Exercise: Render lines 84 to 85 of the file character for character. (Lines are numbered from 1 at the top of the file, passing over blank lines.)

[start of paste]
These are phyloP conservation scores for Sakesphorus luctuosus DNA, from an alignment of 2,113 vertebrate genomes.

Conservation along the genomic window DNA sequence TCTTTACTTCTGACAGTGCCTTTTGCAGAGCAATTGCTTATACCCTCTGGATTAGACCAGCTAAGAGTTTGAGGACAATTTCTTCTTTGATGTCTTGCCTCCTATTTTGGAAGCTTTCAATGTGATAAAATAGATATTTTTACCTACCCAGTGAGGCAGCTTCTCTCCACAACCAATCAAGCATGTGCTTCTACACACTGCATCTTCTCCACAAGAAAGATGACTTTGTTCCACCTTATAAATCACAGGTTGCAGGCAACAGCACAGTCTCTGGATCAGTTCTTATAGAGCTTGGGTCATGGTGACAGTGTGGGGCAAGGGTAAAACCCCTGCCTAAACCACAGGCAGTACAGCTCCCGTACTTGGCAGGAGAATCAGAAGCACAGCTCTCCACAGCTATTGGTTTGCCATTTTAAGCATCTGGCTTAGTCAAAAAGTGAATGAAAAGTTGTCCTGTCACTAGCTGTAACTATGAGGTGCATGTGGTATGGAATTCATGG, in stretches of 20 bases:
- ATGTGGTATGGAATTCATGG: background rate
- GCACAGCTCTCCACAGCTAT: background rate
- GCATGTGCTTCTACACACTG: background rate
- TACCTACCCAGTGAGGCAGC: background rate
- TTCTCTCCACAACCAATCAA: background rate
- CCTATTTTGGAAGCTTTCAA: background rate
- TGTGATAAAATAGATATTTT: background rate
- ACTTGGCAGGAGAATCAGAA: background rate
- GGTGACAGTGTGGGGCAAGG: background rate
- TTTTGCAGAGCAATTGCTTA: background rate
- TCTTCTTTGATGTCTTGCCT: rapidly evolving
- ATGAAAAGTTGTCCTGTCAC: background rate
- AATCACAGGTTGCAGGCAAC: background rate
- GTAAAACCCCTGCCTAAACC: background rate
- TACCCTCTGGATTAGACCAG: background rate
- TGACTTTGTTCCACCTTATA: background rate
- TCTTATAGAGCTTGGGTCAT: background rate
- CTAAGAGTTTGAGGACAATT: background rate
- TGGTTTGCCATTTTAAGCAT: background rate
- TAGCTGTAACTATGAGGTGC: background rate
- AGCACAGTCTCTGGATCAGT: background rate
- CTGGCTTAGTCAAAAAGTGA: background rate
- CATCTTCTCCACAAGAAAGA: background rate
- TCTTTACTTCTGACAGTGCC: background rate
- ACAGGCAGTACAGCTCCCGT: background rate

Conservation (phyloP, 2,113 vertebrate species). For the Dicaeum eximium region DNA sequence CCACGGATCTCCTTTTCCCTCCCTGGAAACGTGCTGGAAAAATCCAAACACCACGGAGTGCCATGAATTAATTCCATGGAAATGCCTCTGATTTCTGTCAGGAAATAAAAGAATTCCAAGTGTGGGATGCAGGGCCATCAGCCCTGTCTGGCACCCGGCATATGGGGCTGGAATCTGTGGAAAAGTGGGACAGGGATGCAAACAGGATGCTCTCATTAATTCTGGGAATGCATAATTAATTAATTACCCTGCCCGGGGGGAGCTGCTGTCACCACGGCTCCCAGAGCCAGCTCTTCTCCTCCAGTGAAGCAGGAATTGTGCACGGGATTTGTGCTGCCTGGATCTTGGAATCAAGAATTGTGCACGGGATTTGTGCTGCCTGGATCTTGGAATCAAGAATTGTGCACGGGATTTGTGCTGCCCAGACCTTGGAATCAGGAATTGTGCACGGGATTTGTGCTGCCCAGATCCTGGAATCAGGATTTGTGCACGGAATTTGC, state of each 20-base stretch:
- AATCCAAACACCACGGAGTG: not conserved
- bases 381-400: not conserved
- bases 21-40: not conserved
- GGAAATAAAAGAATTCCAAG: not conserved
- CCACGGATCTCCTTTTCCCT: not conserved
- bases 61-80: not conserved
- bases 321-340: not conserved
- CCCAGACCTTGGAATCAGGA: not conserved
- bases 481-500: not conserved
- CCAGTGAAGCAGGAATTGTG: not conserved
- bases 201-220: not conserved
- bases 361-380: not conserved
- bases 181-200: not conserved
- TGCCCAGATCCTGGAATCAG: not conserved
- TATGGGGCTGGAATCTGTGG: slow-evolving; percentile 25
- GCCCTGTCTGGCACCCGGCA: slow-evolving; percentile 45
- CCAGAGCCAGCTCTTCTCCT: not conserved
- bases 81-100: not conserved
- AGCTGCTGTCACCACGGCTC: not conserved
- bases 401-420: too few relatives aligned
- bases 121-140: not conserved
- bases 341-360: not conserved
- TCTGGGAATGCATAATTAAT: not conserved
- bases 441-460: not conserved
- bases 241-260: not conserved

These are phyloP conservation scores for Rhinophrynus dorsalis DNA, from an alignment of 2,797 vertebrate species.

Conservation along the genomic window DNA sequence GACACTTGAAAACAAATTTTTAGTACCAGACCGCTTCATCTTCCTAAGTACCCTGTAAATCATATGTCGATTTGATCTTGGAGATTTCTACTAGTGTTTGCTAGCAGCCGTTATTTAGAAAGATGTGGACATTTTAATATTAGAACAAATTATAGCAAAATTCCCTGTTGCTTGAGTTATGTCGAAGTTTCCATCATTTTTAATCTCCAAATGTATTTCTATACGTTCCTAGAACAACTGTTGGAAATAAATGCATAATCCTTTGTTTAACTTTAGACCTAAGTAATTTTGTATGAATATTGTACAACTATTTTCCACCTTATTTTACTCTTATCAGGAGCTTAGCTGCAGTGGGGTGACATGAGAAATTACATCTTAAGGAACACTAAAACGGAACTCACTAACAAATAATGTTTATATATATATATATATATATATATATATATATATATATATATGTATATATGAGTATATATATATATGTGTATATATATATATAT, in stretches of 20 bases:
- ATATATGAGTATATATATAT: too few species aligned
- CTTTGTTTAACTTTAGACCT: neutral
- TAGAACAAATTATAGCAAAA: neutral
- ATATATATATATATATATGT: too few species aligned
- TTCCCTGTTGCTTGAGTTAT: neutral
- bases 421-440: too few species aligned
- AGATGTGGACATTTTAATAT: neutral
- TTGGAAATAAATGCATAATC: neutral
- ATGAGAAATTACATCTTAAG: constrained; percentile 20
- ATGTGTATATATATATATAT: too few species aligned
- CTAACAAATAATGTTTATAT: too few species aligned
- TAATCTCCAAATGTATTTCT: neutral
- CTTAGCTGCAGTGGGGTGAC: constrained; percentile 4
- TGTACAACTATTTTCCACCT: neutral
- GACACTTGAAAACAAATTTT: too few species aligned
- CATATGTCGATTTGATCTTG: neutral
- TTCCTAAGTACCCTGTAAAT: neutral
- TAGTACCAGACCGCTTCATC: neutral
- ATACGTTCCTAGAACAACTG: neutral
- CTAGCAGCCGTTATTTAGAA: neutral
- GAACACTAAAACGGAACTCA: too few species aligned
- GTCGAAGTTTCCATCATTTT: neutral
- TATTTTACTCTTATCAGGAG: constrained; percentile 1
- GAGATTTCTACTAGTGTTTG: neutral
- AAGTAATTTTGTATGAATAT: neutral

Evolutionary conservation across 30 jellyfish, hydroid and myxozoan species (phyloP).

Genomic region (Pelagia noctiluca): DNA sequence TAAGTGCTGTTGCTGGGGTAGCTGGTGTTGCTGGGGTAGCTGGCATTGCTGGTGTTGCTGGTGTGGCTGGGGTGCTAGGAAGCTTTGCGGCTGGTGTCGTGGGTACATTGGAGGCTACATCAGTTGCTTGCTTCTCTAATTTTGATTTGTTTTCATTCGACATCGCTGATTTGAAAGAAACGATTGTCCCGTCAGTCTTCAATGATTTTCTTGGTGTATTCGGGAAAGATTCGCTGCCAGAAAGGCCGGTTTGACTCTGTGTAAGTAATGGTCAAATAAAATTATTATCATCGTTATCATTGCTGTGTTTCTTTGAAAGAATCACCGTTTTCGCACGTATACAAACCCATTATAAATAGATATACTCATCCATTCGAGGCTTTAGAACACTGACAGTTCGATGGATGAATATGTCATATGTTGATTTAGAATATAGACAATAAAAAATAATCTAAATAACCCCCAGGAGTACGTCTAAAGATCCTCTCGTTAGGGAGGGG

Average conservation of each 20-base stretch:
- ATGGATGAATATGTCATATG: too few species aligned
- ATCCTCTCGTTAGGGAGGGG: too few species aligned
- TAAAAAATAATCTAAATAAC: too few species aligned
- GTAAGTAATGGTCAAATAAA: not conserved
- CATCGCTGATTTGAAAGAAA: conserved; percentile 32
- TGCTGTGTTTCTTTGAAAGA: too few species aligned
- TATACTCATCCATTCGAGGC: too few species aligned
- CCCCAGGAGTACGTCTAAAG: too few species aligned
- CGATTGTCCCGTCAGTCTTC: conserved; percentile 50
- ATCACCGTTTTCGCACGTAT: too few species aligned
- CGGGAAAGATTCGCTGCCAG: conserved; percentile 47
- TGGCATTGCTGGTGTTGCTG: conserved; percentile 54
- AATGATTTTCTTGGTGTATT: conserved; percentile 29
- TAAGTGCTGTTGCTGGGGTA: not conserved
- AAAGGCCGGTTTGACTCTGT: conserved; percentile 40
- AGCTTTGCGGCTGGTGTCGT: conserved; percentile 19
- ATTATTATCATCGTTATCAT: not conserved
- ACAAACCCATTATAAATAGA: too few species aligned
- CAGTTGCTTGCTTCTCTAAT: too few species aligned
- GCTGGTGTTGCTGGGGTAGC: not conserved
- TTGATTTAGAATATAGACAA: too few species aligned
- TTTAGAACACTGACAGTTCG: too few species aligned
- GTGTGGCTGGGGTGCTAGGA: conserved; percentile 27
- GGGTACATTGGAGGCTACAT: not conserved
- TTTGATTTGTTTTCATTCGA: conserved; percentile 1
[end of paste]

- ATGGATGAATATGTCATATG: too few species aligned
- ATCCTCTCGTTAGGGAGGGG: too few species aligned